When it comes to dark matter, scientists are much more certain of what it isn’t than what it actually is. But physicists do believe that it exists and that the universe consists of roughly 27% dark matter (the rest being dark energy at 68%, and normal matter—the stuff we know like planets and stars—make up just 5% of the known universe). But why does dark matter, well, matter? Because its existence helps explain how our galaxies can spin as fast at they do without tearing themselves apart.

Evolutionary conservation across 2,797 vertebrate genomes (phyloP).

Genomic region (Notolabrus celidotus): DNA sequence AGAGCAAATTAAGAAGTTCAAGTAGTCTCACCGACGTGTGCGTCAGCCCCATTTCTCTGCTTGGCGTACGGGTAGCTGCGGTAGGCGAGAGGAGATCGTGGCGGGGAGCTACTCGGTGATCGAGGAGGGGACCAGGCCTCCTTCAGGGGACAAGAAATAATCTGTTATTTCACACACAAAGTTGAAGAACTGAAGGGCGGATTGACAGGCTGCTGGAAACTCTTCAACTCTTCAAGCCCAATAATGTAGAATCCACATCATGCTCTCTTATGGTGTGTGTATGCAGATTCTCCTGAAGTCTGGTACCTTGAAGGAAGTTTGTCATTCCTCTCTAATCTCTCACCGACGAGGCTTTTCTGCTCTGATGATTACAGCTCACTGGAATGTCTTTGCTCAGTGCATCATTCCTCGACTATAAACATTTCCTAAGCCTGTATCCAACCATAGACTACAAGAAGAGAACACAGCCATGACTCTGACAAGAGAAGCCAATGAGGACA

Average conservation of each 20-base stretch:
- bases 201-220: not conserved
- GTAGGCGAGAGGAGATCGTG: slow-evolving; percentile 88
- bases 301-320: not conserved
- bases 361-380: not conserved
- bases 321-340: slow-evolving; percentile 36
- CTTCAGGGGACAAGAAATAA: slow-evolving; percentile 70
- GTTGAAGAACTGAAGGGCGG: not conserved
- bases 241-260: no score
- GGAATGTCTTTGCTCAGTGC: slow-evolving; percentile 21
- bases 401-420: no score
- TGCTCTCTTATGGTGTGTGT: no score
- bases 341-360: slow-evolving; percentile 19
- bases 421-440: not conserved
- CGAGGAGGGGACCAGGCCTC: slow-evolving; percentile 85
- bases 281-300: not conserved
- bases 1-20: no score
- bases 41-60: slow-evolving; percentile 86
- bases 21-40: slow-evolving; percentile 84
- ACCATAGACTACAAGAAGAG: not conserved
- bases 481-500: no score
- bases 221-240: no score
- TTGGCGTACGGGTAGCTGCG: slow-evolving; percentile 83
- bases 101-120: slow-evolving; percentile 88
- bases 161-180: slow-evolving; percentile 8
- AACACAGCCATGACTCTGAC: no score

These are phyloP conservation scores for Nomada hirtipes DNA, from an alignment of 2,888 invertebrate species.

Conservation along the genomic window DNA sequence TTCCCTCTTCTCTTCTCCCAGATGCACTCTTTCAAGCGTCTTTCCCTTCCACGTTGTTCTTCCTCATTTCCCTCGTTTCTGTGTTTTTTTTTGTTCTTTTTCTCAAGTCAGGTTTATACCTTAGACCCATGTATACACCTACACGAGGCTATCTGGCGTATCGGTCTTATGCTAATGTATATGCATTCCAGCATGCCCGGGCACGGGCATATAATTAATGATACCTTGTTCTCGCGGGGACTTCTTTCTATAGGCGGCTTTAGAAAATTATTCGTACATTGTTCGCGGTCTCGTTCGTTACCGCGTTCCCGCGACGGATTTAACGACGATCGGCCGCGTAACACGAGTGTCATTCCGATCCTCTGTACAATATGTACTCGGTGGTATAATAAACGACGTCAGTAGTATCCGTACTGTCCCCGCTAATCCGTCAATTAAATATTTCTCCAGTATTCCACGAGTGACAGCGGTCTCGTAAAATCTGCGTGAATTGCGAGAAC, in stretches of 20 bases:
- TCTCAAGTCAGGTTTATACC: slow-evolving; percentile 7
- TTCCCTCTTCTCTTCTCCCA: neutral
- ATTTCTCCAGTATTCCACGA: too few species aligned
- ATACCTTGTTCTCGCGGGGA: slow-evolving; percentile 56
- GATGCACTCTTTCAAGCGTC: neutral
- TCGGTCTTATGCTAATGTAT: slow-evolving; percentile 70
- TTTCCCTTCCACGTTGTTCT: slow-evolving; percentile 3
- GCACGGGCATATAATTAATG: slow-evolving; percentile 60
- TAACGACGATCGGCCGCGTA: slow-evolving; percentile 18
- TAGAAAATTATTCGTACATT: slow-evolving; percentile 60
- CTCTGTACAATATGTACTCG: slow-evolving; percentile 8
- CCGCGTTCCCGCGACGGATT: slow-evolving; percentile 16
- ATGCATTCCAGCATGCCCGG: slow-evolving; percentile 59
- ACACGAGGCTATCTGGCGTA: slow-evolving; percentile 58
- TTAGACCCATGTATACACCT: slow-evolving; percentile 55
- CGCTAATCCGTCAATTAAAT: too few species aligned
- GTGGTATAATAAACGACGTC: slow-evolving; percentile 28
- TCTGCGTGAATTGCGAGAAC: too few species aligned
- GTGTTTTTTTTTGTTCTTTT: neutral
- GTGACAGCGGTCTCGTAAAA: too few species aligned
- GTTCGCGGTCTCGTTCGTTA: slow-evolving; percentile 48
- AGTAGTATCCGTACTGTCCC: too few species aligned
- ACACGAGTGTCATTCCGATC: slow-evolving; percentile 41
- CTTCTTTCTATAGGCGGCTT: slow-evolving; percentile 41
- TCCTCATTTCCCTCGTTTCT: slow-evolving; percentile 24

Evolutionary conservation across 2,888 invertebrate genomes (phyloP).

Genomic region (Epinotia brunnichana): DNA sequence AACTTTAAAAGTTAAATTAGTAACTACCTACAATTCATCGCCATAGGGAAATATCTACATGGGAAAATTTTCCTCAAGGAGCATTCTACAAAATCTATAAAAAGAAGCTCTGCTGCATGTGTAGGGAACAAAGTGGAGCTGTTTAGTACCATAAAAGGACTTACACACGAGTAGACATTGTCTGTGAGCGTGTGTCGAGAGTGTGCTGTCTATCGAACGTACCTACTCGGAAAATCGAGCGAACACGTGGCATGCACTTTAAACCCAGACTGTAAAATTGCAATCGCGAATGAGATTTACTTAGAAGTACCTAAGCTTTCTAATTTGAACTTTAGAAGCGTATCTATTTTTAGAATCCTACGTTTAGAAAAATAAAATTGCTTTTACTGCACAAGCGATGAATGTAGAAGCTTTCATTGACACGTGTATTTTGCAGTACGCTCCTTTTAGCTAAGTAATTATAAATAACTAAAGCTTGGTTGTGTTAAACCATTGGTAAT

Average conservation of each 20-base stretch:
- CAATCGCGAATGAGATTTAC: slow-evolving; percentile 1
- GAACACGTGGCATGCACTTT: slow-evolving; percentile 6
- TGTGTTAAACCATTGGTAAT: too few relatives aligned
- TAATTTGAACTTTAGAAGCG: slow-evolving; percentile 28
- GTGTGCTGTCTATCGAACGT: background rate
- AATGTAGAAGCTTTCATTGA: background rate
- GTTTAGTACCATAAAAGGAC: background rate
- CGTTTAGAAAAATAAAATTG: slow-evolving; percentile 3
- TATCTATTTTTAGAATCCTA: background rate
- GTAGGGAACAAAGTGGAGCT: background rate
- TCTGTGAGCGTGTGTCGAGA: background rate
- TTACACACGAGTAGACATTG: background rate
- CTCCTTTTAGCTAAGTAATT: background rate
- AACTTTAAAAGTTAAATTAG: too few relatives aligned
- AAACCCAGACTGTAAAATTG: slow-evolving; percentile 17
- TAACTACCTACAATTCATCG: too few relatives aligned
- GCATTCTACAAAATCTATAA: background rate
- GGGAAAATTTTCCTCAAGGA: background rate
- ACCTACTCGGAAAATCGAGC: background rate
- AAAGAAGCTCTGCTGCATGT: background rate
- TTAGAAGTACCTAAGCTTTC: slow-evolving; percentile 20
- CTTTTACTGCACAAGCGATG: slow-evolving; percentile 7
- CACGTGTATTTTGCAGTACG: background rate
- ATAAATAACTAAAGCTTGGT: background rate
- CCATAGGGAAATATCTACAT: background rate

The idea that dark matter exists in our universe isn’t exactly a modern notion. In 1933, a Swiss astronomer by the name of Fritz Zwicky made a discovery that first introduced dark matter, or what he called “dunkle Materi,” into the lexicon. While studying a galaxy cluster, he calculated that the gravitational mass of the galaxy must be far greater than what he was actually observing, because otherwise, the cluster would be ripping itself apart. He concluded that something must be holding these celestial bodies together, something that we cannot observe. This something is what is now commonly referred to as dark matter. Though Zwicky’s initial calculations have since been adjusted, his conclusions remain sound.